Nominum: 24 Million Home Routers Exposing ISPs to DDoS AttacksEven Internet service providers that go to great lengths to protect their networks are vulnerable.
Tens of millions of home routers are exposing Internet service provider networks to DNS-based distributed denial-of-service (DDoS) attacks, according to new research from DNS software and security provider Nominum.
According to estimates from the company, more than 24 million home routers on the Internet have open DNS proxies that expose ISPs to DNS-based DDoS attacks. In February alone, more than 5.3 million of these routers were used to generate attack traffic, while in January, more than 70 percent of total DNS traffic on one provider's network was associated with DNS amplification.
In a DNS amplification attack, publically accessible open DNS servers are used to flood a system with DNS response traffic.
"The attacks are difficult to combat because there are still many places in the world where it is possible for attackers to spoof IP addresses," says Bruce van Nice, director of product marketing at Nominum. "Even providers who go to great lengths to protect their networks can be exposed, because not everyone is as diligent as they are. DNS is also a critical and universally used protocol, so network-based filters can be very unworkable due to the complexity they introduce.
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"The last problem," he tells us, "is home routers are purchased and managed by consumers. Providers may have no control over them, so it is very difficult to change their configuration to remove problems such as this. The best way to address the problem is to make DNS servers smarter -- equip them with fine-grained capabilities to manage malicious traffic while ensuring legitimate traffic is always permitted."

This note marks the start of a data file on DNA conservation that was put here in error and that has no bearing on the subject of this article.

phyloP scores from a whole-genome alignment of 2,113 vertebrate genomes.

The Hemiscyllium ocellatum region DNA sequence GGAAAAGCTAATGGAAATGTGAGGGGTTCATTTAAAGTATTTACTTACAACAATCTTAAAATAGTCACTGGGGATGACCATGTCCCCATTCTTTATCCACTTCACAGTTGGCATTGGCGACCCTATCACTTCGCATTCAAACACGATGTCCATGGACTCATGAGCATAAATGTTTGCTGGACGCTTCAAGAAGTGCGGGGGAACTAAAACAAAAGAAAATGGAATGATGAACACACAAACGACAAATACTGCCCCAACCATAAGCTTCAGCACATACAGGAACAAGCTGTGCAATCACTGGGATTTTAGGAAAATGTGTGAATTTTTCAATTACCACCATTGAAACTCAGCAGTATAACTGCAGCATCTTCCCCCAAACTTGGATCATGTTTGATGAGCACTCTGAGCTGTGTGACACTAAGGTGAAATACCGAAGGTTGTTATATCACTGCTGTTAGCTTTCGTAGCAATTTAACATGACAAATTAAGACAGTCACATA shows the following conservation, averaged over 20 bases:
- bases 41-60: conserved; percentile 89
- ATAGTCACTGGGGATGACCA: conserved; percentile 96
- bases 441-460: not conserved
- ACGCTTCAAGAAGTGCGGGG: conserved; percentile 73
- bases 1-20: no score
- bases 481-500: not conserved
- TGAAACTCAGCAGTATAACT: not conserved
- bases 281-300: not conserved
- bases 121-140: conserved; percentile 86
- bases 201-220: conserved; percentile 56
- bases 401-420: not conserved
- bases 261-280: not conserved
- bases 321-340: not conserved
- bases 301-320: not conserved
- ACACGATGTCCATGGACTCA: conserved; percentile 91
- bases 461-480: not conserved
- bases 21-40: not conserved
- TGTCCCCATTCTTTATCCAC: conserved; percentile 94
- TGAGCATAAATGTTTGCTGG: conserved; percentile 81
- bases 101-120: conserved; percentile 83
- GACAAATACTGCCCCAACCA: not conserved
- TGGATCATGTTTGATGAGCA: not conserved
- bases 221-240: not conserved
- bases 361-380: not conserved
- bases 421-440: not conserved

DNS has emerged as one of the most popular protocols for launching amplification attacks, but it is not the only one. NTP amplification attacks are common as well. According to a report from Incapsula, now part of Imperva, the number of NTP amplification attacks jumped significantly during January and February. Still, DNS amplification represented nearly 35 percent of the large-scale events (+20 Gbit/s) covered in 2013 and early 2014.
"DNS attacks are nothing new; it’s one of the most common high-volume approaches, and it’s not surprising that they’re still growing in frequency," says Shawn Marck, chief security officer at Black Lotus. "We’re seeing a rise in DrDoS [distributed reflection denial-of-service] attacks, a strategy that frequently targets DNS daemons, and far too many people don’t recognize the need to protect DNS servers on top of their web servers or other networks.
"DNS servers have a very poor configuration, making them easy targets for spoofed sources resulting in large amplification attacks. ISPs that are dealing with these DNS amplification attacks need to consider the fact that the DNS servers are just a small part of their overall network. To ensure they’re properly protected, they need to invest in security measures that cover their networks as a whole, not just web or DNS servers. This is the only means to keep your data safe against traditional DDoS as well as the DNS and NTP amplification attacks, which we can all agree aren’t going anywhere anytime soon."
Home and small-business routers are a huge vulnerability, according to Tod Beardsley, engineering manager at Rapid7.
"We have published dozens of Metasploit modules that exercise dozens of vulnerabilities that range from traditional buffer overflows to default misconfigurations to vendor-installed back doors, and yet still, today, there is no normal, easy way to get updates for these things," says Beardsley. "Because of this total lack of patching, vulnerabilities of home access points are extremely long lived. Your computers and phones all have some kind of scheduled update service that's at least possible, but the router -- the thing that you're most reliant on for secure and performant web-surfing -- is totally lacking in this regard. It's very frustrating."
Brian Prince is a freelance writer for a number of IT security-focused publications. Prior to becoming a freelance reporter, he worked at eWEEK for five years covering not only security, but also a variety of other subjects in the tech industry. Before that, he worked as a ... View Full Bio